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Cash-strapped UN agency for Palestinian refugees faces $100m funding gap

The financial crisis has made it 'extremely challenging' to provide relief to millions of Palestinian refugees, Unrwa commissioner-general says
Palestinians walk past the UNRWA's shuttered headquarters in Gaza City during a general strike of employees in UNRWA institutions on 29 November 2021.
Palestinians walk past Unrwa's shuttered headquarters in Gaza City during a general strike of employees in Unrwa institutions on 29 November 2021 (AFP)

The UN agency for Palestinian refugees (Unrwa), which provides healthcare and education to millions of Palestinians, is facing a funding gap of $100m, a top official has said.

Philippe Lazzarini, commissioner-general of Unrwa, told reporters in Beirut on Wednesday that the agency was "facing a major financial crisis which reduced our ability to deal with the Palestinian refugees' crisis".

Unrwa was founded in December 1948 to provide relief programmes for around 750,000 Palestinian refugees expelled by Zionist militias from their villages and towns during the establishment of the state of Israel - an event known to Palestinians as the Nakba, or "catastrophe".

There are now 5.7 million refugees registered as eligible to receive aid from Unrwa.

The US had been Unrwa's largest single donor, followed by the European Union, until 2018, when the administration of then-US President Donald Trump cut its yearly contribution from $360m to $60m, before cutting all funding in 2019 - leaving the organisation cash-strapped.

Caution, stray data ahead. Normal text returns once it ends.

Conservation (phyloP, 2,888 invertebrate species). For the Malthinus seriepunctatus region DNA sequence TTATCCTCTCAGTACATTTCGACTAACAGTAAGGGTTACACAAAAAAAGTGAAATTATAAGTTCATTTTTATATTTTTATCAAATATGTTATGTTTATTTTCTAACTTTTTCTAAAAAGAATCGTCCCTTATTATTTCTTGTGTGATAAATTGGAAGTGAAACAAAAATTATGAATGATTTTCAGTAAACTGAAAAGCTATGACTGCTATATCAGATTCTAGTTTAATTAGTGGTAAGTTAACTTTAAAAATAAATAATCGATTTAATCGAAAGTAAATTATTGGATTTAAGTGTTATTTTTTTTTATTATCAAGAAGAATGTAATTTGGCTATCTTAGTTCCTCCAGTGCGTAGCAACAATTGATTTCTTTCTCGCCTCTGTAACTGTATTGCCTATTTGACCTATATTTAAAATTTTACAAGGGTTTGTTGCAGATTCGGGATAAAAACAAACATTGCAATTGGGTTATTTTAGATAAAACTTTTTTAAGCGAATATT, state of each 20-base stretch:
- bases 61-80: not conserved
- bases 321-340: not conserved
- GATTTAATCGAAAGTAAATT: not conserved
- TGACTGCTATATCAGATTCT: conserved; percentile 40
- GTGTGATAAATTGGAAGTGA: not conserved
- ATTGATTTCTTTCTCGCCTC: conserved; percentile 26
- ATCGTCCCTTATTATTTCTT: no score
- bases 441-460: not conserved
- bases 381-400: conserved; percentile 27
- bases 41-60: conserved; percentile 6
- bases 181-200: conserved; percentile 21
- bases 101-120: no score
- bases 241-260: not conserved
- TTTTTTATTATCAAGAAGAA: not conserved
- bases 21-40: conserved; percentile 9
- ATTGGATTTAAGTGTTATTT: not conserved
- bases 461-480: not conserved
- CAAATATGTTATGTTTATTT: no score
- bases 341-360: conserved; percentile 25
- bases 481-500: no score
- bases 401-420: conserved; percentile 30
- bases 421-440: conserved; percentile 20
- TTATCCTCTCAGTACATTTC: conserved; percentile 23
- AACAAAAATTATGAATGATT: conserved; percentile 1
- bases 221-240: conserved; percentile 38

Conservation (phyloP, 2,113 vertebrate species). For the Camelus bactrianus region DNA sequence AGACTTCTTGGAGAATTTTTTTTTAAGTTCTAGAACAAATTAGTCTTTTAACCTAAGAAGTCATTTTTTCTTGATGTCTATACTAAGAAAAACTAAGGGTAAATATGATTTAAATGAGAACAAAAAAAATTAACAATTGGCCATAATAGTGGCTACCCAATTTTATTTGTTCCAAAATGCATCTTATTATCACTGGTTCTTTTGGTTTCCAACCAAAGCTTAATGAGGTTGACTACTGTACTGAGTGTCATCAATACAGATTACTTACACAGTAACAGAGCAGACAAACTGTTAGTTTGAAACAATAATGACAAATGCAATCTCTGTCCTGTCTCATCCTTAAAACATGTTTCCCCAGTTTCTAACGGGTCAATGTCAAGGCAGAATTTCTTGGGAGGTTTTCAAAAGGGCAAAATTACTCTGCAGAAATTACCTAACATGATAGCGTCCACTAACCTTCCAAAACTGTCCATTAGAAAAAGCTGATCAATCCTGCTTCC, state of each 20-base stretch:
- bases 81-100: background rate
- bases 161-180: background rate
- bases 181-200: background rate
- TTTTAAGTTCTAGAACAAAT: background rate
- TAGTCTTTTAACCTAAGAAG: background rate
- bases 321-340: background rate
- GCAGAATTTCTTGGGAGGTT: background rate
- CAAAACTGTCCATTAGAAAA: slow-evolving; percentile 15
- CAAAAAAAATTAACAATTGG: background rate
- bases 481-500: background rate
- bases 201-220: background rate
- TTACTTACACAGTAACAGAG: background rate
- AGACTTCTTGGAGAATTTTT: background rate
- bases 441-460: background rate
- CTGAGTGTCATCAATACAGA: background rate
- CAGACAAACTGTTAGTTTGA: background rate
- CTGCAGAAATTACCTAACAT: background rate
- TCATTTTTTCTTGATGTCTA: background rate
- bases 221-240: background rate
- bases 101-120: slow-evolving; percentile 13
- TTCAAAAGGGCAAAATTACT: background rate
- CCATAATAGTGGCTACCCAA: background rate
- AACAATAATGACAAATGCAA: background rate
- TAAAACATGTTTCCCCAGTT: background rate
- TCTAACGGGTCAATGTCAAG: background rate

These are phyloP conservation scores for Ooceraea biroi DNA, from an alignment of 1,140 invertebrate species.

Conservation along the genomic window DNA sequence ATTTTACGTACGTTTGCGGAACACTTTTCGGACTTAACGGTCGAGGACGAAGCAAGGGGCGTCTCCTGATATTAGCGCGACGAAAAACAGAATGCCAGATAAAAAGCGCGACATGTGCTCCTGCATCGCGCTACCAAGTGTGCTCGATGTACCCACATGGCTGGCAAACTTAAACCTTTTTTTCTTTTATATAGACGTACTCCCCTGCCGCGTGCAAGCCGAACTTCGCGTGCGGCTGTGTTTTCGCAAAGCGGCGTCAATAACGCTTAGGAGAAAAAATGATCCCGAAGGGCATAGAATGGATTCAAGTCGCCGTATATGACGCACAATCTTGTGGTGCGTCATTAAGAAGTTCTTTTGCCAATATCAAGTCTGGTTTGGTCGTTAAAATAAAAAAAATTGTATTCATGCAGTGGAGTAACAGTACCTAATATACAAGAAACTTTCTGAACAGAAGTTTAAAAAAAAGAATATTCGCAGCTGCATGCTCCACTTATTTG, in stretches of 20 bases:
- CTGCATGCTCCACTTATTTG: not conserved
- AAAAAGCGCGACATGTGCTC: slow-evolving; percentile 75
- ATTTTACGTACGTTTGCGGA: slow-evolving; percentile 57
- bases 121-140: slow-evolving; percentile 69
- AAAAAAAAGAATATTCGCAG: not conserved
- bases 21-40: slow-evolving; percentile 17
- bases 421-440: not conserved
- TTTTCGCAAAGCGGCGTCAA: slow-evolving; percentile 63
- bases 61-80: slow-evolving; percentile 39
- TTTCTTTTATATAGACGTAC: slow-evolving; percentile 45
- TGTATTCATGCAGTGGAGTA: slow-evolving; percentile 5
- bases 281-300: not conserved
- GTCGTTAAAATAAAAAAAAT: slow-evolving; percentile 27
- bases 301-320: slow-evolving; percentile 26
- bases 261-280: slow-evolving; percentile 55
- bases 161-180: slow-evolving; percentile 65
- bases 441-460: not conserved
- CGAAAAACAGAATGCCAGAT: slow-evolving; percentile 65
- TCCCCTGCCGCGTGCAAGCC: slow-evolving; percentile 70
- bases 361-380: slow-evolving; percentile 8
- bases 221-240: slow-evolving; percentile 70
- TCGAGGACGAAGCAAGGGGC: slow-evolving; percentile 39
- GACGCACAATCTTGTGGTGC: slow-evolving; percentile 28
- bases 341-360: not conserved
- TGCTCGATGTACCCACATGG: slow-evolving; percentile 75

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In April, the administration of US President Joe Biden announced that it was planning to provide $235m of aid in a bid to engage with the Palestinian Authority (PA) and move forward with a two-state solution.

Unrwa confirmed at the time that it would receive $150m of this aid from the US, barely enough to support its 700 schools and 150 health clinics that help Palestinians in the occupied West Bank, Gaza Strip, JordanSyria and Lebanon.

"This is an extremely challenging period for Unrwa," Lazzarini said on Wednesday. "It is an extremely distressing period for Palestine refugees, one of the most vulnerable communities in this region."

On Wednesday, the charity Save the Children reported that more than half of all Palestinian children in the besieged Gaza Strip have had suicidal thoughts in the past year.

According to Save the Children, around 55 percent of children had contemplated suicide, while three out of five children had self-harmed.

More than two million Palestinians have been surviving under a brutal Israeli economic and military blockade on Gaza since 2006, with the Strip described as "the world's largest open-air prison".

Israel withdrew its troops from Gaza in 2005 but - citing security concerns - maintains tight control of Gaza's airspace, and land and sea borders, which has reduced the economy of the Palestinian coastal enclave to a state of total collapse.

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